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Hopscotch is a wonderful hopping game that can be played on a bare patch of ground or on a floor
indoors. There are hundreds of variations of the diagram that can be drawn. Use your favorite
version to have children play.

Use chalk to draw a hopscotch pattern on the ground or use masking tape on a floor. Create a
diagram with 8 sections and number them. Each player has a marker such as a stone, beanbag,
bottlecap, shell, button, etc.

The first player stands behind the starting line to toss her or his marker in square 1. Hop over
square 1 to square 2 and then continue hopping to square 8, turn around, and hop back again. Pause
in square 2 to pick up the marker, hop in square 1, and out. Then continue by tossing the stone in
square 2. All hopping is done on one foot unless the hopscotch design is such that two squares are
side-by-side. Then two feet can be placed down with one in each square. A player must always
hop over any square where a maker has been placed.

A player is out if the marker fails to land in the proper square, the hopper steps on a line, the
hopper looses balance when bending over to pick up the marker and puts a second hand or foot
down, the hopper goes into a square where a marker is, or if a player puts two feet down in a
single box. The player puts the marker in the square where he or she will resume playing on the
next turn, and the next player begins. 

Sometimes a dome-shaped "rest area" is added on one end of the hopscotch pattern where the
player can rest for a second or two before hopping back through.

Click here for some thoughts on how big the squares should be.

Contributed by Mari - Thank you!

Hopscotch variation
The chalk drawing we used was:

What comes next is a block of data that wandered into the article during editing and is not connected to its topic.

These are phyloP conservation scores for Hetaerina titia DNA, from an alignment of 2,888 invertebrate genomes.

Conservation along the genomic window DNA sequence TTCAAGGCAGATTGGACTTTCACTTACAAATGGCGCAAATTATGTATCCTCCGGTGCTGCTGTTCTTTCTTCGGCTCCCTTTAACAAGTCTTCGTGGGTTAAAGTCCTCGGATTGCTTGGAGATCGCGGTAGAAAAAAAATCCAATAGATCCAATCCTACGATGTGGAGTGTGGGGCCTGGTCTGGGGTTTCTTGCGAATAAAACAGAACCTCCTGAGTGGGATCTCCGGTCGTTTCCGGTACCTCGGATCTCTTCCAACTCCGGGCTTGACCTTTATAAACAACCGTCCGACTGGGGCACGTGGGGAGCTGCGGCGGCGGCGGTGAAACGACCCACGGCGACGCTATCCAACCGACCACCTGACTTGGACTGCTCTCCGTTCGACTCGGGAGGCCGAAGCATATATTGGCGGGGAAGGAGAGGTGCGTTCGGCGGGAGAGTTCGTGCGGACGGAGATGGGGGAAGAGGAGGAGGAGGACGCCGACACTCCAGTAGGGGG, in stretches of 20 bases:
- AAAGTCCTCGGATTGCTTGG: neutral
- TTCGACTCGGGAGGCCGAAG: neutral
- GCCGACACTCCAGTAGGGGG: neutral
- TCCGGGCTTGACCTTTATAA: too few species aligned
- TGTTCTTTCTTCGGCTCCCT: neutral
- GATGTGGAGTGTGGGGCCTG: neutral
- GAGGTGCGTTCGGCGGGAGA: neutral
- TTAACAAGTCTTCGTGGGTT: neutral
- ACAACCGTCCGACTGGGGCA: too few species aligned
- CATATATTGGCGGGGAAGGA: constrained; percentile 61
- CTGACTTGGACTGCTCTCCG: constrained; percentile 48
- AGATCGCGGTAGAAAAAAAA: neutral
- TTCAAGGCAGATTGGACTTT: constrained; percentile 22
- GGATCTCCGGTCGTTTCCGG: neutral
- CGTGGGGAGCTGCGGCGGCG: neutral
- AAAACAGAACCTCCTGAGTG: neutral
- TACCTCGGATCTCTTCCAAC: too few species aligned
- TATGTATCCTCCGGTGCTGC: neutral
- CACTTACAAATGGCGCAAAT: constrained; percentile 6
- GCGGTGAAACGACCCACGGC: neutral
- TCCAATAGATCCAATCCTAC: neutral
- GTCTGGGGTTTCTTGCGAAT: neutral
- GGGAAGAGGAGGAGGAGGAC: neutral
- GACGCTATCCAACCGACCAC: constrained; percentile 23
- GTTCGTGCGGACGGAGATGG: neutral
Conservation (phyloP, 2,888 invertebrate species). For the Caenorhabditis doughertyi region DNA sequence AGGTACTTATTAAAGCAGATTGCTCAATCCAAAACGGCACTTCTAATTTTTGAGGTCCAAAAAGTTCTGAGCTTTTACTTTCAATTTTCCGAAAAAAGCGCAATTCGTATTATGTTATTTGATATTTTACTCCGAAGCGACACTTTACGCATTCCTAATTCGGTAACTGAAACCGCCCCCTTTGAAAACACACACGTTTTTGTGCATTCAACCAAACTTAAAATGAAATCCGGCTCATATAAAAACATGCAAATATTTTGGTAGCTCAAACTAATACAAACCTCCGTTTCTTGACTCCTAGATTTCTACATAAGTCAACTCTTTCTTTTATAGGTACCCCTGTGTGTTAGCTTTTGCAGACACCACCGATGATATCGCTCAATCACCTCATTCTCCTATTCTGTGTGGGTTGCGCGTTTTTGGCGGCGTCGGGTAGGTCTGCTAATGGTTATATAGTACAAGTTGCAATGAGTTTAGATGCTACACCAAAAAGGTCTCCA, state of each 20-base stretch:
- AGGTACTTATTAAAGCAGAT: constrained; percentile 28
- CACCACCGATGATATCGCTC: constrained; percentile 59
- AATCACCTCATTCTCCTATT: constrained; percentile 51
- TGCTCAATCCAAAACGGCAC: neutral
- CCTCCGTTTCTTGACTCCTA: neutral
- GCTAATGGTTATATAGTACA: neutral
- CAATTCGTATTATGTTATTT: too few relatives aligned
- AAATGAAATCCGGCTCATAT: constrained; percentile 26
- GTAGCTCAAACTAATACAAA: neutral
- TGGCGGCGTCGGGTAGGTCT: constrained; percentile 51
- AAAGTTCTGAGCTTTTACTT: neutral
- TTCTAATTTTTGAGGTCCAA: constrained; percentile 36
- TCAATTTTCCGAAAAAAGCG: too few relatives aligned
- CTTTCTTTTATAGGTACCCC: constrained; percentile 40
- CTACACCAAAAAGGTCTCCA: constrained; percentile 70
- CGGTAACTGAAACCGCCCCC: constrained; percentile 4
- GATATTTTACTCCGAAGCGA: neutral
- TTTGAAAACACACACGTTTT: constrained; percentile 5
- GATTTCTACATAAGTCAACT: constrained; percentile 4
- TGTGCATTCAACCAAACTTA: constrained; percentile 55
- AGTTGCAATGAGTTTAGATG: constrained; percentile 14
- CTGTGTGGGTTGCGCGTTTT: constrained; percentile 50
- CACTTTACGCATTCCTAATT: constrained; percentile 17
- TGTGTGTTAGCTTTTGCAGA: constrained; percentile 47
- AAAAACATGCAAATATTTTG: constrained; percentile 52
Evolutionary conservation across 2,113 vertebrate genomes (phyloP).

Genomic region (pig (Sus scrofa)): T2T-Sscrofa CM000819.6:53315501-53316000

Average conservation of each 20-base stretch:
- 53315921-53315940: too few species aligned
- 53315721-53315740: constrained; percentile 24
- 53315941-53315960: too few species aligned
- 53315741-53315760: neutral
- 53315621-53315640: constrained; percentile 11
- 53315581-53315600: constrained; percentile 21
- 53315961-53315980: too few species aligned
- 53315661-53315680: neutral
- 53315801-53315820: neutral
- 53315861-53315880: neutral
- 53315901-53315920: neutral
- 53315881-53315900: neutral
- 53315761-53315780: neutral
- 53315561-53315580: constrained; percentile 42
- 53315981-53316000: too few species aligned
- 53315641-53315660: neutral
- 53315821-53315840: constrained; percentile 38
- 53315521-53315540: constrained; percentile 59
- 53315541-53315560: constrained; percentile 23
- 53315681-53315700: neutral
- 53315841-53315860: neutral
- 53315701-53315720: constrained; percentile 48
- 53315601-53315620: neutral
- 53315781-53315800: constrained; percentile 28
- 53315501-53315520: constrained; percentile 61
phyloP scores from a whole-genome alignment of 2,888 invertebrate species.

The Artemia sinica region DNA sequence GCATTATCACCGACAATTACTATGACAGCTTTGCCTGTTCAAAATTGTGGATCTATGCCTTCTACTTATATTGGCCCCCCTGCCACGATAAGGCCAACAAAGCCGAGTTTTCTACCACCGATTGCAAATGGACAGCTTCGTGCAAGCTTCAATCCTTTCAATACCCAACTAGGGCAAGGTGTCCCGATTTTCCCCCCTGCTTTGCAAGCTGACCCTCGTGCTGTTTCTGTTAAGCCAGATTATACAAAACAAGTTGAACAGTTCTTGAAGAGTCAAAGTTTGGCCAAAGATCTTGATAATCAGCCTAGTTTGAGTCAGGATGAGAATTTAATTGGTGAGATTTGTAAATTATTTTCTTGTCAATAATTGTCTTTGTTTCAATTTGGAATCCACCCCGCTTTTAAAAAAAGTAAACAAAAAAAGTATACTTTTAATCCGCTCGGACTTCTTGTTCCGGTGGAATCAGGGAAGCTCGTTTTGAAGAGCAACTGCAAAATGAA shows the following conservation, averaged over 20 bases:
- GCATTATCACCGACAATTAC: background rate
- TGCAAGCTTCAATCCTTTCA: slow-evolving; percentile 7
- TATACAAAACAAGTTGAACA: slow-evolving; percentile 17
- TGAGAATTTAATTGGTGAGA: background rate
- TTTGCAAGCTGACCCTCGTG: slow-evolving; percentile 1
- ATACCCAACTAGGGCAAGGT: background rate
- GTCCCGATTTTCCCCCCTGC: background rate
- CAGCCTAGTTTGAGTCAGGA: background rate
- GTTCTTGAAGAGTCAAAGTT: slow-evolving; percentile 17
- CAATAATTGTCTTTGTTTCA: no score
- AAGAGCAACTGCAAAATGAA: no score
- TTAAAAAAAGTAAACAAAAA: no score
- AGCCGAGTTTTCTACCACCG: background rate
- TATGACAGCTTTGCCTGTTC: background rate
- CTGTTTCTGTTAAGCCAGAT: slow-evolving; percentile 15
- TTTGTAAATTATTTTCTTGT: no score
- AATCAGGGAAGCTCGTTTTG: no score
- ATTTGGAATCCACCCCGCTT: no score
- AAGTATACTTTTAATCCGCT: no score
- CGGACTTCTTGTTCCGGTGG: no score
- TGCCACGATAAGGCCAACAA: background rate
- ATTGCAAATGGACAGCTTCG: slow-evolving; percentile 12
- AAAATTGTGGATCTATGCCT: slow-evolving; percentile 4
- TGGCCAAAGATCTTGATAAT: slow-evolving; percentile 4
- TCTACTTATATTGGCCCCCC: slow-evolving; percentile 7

Sky Blue 9 7 8 6 4 5 3 2 1 "Sky Blue" was a huge circle that connected with square 9. Rules were the same except "sky blue" was also included. When you threw your rock on Sky Blue, you had to jump over it and land on one foot, turn around, jump over it again and land on square 9, still on one foot, then continue down the board.

Contributed by Julie & Kar - Thank you!

Australian Variation

I grew up in East Malvern a suburb of  Melbourne, Australia.

The rules of hopscotch as I remember them were;
The set up was 1,2 & 3 in a line, then 4 & 5 next to each other, then 6 on it's own and then 7 & 8 next to each other at the top.
To play, you throw/drop your stone on the next no (1, then 2, then 3, etc up to 8).  It's important that you throw accurately because if your stone lands on the wrong number, you miss a turn. 
Assuming your stone lands on the right number, you have to hop the sequence, on one foot, missing that square.  The only time you can put two feet down is on 4/5 and 7/8, and only if your stone isn't on one of them.
If you put your second foot down (other than on 4/5 or 7/8 when your stone isn't on them), you have to pick up your stone and try again next time.
At 7/8 you turn around and hop back, picking up your stone on the way, without putting your second foot down.
When through 8 successfully, you repeat at the top of the set, starting at 8 and working your way back down.
The first to do the lot, both up and back is the winner.
Then there was snail hopscotch.  Have you heard of this one?
You draw a big snail shell spiral and then section it off into squares.  You play the same way except there is no area for both feet.  Also, the number of squares are limited only to the size of the snail you have drawn.  Another difference is that you cannot start from the inside so it's just a race to the centre.

Just an adder to your rules. The "rest area" at the top of the hopping field (usually a 1/2 circle used to be called "SKY BLUE".

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